(Jan. 11, 1948-July 12, 2004). Born in Indianapolis, Charles Williams attendedand graduated from Hirsch High School in Chicago, Illinois. He received a bachelor’s degree from the Martin Center College of Religion and received honorary doctorates from the and , both located in Indianapolis.
He received a Navy commendation certificate in 1965 and was honorably discharged in 1968 from his duty in Vietnam. Williams returned to his birthplace after military service and served as special assistant to Mayor. This opportunity opened the path for Williams to strengthen the African American community by introducing small minority business owners to leaders in major corporations.
Williams pushed for ways to use his position in the city government to benefit African Americans. It was Williams who created the first city-wide National Black History Month celebration in Indianapolis after President Gerald Ford enacted February as National Black History Month in 1976. He chaired the PUSH for Excellence month (an initiative led nationally by civil rights leader Jesse Jackson to reform inner-city schools) and promoted the(NAACP) Convention.
In 1983, Williams resigned as special assistant to Mayor Hudnut to become the first paid president of Black Expo. He helped the group emerge from a $160,000 deficit and grew the single-day annual event at the Indiana State Fairgrounds to an organization that promoted year-round education, opportunity, and peace among people of all races.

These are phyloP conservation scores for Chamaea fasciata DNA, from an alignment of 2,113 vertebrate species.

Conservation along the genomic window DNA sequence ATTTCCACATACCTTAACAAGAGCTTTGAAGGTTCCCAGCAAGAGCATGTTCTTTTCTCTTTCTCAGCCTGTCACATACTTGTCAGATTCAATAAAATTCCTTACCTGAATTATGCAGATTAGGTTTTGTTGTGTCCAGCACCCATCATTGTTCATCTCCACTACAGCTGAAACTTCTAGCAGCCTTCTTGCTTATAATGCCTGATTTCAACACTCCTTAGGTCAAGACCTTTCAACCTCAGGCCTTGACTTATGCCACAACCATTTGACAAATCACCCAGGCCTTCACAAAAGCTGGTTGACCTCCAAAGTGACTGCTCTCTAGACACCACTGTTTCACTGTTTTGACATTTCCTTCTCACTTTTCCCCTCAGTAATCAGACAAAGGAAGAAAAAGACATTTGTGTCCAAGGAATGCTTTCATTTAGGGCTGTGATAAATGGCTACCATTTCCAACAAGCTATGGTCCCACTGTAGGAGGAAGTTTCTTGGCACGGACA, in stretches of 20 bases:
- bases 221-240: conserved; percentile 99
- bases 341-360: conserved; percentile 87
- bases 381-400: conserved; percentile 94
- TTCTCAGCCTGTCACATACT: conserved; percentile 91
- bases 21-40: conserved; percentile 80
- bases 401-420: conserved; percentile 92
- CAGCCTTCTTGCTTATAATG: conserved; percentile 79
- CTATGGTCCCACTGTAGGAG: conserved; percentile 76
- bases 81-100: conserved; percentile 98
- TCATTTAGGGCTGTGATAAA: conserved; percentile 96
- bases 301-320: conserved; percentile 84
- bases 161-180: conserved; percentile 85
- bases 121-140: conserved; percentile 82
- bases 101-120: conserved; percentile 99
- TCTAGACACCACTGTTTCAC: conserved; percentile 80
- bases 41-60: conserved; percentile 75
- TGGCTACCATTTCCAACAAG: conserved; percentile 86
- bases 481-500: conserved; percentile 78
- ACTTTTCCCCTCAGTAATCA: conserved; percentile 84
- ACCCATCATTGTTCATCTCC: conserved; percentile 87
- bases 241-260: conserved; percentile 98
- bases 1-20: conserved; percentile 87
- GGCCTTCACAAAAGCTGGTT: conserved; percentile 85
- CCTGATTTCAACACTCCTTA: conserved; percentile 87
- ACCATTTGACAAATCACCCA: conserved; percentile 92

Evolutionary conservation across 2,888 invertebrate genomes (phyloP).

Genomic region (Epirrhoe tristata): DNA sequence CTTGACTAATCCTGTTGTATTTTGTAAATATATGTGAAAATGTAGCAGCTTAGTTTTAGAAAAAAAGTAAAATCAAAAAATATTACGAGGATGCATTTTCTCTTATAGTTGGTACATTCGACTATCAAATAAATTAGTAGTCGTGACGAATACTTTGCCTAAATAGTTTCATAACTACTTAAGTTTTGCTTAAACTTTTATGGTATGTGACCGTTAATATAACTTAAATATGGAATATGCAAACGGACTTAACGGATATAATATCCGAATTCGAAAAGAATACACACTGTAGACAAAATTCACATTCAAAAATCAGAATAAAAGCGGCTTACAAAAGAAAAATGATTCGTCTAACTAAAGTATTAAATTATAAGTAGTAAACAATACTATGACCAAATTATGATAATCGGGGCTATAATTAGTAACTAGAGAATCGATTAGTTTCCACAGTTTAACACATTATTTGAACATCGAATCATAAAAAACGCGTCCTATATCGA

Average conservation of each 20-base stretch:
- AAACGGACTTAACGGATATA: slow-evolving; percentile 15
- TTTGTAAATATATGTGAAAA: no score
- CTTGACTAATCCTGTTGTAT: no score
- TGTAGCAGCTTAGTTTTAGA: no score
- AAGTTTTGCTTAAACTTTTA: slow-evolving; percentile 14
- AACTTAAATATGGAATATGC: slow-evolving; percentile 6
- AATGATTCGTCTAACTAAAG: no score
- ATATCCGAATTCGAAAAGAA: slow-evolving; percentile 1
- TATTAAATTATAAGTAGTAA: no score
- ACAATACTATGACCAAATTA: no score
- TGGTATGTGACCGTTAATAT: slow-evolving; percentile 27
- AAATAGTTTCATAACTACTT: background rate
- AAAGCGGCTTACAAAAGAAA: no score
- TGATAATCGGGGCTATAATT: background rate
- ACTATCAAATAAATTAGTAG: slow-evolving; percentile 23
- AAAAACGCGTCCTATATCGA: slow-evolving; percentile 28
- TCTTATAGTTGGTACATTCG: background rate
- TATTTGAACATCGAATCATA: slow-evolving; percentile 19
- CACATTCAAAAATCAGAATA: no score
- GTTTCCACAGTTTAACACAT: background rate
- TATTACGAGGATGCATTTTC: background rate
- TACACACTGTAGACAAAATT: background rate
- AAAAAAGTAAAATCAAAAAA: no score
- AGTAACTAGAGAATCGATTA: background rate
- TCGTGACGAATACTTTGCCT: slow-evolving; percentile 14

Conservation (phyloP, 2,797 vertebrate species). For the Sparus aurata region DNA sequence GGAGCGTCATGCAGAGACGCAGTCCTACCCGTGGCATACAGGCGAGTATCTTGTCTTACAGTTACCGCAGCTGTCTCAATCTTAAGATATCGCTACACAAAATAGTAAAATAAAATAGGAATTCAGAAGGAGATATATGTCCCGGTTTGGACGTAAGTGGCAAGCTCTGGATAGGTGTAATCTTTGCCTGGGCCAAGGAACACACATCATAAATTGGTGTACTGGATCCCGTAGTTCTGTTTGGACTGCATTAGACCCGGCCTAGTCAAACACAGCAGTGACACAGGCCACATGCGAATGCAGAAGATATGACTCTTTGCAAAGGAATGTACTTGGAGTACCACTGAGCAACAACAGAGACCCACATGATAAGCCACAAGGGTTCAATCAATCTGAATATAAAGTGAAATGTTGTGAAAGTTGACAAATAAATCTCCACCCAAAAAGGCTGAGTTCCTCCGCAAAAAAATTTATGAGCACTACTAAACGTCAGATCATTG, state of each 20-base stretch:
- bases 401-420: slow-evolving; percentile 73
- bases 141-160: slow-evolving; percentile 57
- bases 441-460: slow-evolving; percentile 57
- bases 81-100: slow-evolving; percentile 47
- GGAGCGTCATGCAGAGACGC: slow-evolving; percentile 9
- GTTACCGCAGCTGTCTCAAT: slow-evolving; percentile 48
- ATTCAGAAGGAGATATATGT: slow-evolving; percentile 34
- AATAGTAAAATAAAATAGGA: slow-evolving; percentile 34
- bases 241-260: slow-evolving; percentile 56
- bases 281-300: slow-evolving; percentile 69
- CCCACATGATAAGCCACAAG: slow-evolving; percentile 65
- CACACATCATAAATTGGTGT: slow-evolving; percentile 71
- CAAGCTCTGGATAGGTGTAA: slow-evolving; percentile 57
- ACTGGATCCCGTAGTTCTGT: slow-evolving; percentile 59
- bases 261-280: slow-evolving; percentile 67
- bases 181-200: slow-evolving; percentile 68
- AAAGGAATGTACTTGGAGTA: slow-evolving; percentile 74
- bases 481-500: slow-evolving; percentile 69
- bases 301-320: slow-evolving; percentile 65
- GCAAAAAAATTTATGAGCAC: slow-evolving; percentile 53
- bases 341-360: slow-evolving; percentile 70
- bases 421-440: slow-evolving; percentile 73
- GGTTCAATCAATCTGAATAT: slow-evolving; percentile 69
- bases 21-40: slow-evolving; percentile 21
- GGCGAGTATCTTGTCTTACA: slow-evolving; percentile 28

During Williams’ tenure as president of(IBE), he founded the football game. The annual event brings to Indianapolis historically Black colleges to play in what has become the second-largest Black college football classic in the nation. Since its inception, the event has raised nearly $1 million for college scholarships for needy recipients.
The scope of Williams’ reach extended beyond his work with IBE. Later, in 1987, Williams became an ordained Baptist minister. He spent time as an associate pastor of. He also cofounded a group working to establish the Museum of African American History at .
Williams worked with the, the Downtown Promotion Council, the Indiana Convention and Visitors Association ( ), the Indiana Christian Leadership Conference, the White River State Park Development Commission, the , the Black College Hall of Fame, and the Pacers Foundation.
Williams chronicled his two-year battle with prostate cancer in his book, That Black Men Might Live. The Marion County Public Health Department uses the Rev. Charles Williams prostate mobile unit to educate and examine men to detect the cancer early.
Williams honors included the Sagamore of the Wabash Award, the Distinguished Service Award, the Living Legends in Black Award, and the Congressional Lifetime Achievement Award.
In 2015,led the effort to establish the Rev. Charles R. Williams Park on a plot of land near Fall Creek Parkway. Slated to include a playground, parking lot, performance shelter, and a trail connected to the and the , the plot of land lays vacant in 2020, with progress stalled by the pandemic.